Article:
You try to return home, maybe to your family who lives in public housing. Your family risks eviction in many places if they just even allow you to come home. Felons can be excluded from public housing. Whole families can risk eviction if they allow people with felonies to come home to them.
Trying to get a job can be next to impossible. You know, people say, "Well, they could get a job at, you know, Burger King or some, you know, minimum wage job." No actually, you know, many low-wage jobs are, for all practical purposes, off-limits to people who have felonies. Hundreds of professional licenses are off-limits to people who have felonies.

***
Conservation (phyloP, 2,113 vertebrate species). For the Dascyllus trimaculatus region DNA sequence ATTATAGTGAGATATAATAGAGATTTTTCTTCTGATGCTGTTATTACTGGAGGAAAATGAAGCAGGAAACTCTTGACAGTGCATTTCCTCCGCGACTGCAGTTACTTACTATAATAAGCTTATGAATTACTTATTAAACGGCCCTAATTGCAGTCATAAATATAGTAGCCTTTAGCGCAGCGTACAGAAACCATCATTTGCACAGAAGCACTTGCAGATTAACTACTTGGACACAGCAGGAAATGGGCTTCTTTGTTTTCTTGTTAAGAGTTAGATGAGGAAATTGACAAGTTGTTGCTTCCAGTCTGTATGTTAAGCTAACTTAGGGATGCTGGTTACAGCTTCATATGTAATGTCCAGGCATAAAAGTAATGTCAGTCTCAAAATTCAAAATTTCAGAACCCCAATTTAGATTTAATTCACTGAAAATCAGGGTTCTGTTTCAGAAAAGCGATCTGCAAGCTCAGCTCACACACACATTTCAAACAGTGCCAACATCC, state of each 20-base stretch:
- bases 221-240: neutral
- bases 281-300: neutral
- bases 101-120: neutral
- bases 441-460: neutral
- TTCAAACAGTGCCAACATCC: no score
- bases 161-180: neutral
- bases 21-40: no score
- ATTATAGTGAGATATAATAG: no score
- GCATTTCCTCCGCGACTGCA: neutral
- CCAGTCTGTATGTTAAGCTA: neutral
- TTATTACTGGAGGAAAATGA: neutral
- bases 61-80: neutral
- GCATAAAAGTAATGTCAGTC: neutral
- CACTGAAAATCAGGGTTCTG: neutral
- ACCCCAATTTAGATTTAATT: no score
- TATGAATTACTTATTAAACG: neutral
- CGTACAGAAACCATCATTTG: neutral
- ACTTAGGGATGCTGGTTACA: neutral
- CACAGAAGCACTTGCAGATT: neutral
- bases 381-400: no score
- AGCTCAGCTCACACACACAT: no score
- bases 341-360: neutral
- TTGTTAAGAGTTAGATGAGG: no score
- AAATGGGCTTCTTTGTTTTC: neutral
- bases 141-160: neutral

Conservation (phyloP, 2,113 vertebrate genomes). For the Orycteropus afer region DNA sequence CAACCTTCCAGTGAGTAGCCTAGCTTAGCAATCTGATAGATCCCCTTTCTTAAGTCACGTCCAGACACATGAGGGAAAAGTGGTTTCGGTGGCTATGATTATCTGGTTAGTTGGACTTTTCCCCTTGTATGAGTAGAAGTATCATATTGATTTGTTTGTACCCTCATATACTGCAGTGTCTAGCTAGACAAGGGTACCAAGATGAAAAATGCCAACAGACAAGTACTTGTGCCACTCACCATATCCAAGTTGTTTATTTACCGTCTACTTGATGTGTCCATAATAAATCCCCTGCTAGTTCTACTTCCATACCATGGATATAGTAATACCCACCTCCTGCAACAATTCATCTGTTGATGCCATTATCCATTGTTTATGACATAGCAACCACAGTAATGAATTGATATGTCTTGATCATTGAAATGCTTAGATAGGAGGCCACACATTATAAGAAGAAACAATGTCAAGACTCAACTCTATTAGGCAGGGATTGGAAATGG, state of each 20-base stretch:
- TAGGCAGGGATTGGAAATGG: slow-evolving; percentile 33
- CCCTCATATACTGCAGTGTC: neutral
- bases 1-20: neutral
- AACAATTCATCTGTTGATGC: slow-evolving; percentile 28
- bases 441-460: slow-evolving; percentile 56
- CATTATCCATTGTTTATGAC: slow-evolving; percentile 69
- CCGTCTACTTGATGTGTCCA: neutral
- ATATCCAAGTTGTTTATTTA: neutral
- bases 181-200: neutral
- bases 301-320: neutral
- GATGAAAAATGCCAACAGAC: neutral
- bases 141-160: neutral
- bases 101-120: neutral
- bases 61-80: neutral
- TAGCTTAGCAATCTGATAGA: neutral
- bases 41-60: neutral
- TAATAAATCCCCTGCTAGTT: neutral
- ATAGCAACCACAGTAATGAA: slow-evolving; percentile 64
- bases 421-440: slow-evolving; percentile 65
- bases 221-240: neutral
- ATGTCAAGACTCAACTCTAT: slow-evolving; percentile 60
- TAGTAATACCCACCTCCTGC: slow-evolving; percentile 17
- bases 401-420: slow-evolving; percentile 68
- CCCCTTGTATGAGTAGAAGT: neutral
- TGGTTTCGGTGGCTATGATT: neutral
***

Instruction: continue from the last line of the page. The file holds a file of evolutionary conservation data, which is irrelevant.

In my state in Ohio, until just recently, you couldn't even get a license to be a barber if you'd been convicted of a felony. Food stamps may be off-limits to you if you've been convicted of a drug felony. You know, what are people released from prison expected to do? Apparently what we expect them to do is to pay hundreds or thousands of dollars in fees, fines, court costs, accumulative back child support, which continues to accrue while you're in prison.
And in a growing number of states you're actually expected to pay back the cost of your imprisonment. And paying back all these fees, fines and court costs may be a condition of your probation or parole. And then if you're one of the lucky few, the very few who even manages to get a job straight out of prison, up to 100 percent of your wages can be garnished to pay back all those fees, fines, court costs.